Stuck in the Middle

Latrice and Clarence couldn't afford child care for their two daughters but also made "too much money" to qualify for subsidies. The only solution was for her husband to quit his job.

Latrice D. from MissouriMy husband Clarence and I have two daughters, Mackenzie (6) and Makayla (2). Makayla was born during the pandemic with a heart condition. Clarence was an essential worker, and we worried about keeping Makayla safe and healthy. She had two open-heart surgeries before turning 10 months old. As her family, we encourage her to explore and encourage her curiosity.

For the last nine years, I have worked at a nonprofit early learning center in downtown St. Louis that provides child care, as well as Early Head Start and Head Start. I am proud that we provide high-quality care, as I know how important that is for young children and their development. But, when our program is at capacity, I have trouble helping the families I work with find care because slots are limited. I try to help families explore other options, but children sit on wait lists—ours and others’—for months because there aren’t enough open spots or educators. Sometimes, they have access to some kind of care arrangement, but the truth is, access without quality isn’t access at all. Children need quality.

Working families like mine don’t have equal access to quality, affordable child care. Even with a discount from my job, we couldn’t afford the child care at my program, and we did not qualify for subsidies.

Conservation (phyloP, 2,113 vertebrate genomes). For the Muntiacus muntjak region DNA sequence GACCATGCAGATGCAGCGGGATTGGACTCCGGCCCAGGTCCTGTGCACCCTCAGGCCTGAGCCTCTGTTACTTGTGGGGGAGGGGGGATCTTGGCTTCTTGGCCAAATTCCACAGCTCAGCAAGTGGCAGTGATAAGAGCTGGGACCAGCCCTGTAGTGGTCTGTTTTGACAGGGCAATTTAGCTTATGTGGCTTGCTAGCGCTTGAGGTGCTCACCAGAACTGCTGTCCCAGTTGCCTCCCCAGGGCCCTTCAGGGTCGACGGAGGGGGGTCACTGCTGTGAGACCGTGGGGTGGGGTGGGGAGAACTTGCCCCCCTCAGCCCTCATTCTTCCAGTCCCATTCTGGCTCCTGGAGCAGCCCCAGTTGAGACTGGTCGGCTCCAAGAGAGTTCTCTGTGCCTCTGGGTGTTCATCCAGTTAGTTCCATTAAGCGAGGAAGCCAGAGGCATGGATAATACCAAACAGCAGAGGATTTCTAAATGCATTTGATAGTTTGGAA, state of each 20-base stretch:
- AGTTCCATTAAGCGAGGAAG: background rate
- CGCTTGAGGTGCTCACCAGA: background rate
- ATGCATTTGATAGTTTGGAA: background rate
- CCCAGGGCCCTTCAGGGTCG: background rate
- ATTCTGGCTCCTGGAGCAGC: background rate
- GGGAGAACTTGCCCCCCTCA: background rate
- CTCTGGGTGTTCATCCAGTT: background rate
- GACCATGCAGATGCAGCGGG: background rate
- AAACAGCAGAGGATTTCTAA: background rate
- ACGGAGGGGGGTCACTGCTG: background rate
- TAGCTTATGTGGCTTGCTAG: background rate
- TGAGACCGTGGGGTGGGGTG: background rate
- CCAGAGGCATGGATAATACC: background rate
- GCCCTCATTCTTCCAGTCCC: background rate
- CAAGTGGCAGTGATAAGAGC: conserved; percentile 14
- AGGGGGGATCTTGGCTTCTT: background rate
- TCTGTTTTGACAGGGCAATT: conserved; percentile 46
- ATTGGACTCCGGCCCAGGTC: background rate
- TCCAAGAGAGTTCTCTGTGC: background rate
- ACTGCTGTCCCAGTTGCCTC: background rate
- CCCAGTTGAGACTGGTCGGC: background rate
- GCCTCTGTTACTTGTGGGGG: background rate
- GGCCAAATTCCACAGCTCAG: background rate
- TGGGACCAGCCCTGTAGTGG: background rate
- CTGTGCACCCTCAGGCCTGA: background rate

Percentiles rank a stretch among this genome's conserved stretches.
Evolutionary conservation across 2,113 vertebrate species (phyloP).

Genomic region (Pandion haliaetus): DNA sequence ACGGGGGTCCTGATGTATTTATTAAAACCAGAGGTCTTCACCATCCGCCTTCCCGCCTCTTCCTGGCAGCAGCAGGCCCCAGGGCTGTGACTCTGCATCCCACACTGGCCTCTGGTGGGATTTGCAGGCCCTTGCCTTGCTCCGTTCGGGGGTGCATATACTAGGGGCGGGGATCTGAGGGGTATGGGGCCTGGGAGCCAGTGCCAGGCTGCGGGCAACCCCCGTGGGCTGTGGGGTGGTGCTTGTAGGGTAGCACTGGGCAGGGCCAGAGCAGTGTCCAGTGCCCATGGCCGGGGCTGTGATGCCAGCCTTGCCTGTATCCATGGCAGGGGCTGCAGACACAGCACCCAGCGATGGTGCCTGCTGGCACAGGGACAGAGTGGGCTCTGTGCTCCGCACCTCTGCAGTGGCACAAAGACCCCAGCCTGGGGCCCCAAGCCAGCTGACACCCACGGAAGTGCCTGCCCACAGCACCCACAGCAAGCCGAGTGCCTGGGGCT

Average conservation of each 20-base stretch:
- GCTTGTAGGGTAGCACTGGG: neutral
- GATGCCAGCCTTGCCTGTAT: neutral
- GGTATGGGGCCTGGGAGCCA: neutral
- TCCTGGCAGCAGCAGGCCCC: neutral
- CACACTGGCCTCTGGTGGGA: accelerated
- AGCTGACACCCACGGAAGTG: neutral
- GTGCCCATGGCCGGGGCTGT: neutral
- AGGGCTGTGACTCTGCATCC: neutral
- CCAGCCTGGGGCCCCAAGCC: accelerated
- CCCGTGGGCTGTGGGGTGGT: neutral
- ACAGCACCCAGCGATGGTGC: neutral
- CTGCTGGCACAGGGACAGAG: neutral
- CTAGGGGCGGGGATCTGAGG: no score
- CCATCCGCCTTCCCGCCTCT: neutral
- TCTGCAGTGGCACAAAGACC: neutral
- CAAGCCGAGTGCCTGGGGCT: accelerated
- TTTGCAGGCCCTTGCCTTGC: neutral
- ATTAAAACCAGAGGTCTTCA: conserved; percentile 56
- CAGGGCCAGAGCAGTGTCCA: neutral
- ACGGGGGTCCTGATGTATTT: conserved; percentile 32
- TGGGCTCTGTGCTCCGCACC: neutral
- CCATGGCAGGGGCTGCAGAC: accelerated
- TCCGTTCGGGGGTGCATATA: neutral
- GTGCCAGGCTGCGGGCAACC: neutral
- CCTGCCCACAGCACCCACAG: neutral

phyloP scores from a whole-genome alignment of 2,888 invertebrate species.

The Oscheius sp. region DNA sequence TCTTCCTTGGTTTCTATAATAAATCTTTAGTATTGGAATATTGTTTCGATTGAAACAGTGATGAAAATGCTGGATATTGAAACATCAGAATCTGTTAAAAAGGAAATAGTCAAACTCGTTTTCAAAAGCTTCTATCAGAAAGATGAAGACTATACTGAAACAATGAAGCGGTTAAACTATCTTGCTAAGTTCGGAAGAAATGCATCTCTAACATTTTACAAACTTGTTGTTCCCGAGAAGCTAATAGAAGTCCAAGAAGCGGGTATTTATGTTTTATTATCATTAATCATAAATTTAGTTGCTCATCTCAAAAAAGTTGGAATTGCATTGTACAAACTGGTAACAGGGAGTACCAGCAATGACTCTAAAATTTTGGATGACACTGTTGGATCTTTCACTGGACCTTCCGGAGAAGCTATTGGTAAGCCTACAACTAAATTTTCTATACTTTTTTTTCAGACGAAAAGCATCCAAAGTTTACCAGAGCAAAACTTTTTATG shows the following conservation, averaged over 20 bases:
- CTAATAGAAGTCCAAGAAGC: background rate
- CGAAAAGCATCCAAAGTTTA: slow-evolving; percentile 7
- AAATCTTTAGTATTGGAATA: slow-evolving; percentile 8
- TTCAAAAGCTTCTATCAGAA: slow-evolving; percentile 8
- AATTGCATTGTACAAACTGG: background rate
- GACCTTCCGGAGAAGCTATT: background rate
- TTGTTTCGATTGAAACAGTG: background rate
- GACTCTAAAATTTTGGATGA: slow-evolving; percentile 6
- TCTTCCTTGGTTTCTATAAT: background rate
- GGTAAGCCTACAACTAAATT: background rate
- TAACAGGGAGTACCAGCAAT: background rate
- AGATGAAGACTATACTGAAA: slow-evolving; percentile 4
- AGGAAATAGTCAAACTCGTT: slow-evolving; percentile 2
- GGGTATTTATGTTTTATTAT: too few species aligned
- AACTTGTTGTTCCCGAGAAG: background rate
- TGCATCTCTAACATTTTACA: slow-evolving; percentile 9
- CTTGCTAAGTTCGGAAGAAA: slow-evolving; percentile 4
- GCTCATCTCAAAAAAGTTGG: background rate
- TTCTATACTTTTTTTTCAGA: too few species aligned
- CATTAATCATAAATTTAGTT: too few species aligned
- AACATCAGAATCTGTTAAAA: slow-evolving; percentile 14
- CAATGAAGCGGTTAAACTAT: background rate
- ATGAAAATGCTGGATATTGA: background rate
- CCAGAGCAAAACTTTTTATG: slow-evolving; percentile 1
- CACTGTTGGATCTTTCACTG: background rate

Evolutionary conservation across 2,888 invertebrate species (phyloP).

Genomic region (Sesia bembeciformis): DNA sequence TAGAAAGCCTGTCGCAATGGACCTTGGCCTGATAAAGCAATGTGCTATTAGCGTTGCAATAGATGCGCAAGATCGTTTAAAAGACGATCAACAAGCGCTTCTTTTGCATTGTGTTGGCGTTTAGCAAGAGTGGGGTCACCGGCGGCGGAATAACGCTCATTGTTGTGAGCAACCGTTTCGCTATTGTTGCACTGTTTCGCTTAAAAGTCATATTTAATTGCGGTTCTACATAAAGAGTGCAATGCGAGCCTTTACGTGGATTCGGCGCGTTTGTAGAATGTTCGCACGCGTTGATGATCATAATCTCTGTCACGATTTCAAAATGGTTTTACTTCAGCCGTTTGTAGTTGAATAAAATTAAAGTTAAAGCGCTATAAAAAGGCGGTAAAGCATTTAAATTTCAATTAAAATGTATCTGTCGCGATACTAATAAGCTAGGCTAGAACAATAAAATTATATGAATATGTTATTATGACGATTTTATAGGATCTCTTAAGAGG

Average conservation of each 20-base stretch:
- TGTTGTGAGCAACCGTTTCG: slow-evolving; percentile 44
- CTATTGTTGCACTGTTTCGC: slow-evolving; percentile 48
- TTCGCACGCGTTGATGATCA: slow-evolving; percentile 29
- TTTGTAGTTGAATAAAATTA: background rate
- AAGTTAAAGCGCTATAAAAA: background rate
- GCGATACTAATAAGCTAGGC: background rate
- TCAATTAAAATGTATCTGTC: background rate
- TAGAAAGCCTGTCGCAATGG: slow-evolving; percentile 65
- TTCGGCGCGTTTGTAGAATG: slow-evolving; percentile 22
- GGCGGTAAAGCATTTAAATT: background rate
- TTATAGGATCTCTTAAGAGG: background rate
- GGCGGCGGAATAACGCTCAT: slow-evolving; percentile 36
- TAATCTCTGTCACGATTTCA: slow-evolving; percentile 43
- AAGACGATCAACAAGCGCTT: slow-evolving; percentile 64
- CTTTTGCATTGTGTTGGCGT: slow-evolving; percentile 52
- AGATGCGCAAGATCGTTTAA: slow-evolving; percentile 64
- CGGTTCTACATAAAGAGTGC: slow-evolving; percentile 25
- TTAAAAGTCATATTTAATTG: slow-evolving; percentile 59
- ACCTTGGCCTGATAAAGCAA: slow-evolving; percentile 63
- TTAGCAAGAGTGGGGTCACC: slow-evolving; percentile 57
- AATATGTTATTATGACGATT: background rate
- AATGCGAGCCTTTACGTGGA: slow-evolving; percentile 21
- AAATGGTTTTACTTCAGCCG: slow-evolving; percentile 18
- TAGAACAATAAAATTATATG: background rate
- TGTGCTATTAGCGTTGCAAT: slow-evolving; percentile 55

At the end of my maternity leave with Makayla, my husband and I were faced with no good options. My husband had to quit his job to care for Makayla for about five months so that I could return to work. Only then were we able to qualify for an Early Head Start program. Without his income, we struggled with paying bills and had to make difficult choices about how we spent our money. It was a relief when he was able to return to work, but it is still hard to make ends meet. We don’t qualify for other services, because we make “too much money.” When Makayla turns 3, she will age out of Early Head Start, and there is a gap before she will be able to join the program that her sister attends on scholarship. We are worried about how we will manage the transition.

All babies and toddlers need high-quality care while their families work. Congress should be investing in child care, Early Head Start and Head Start, and in building a system that works for families, providers and young children.


Does Makayla’s story seem familiar? Join parents like her at Strolling Thunder to advocate for better policies that help all babies and families thrive.

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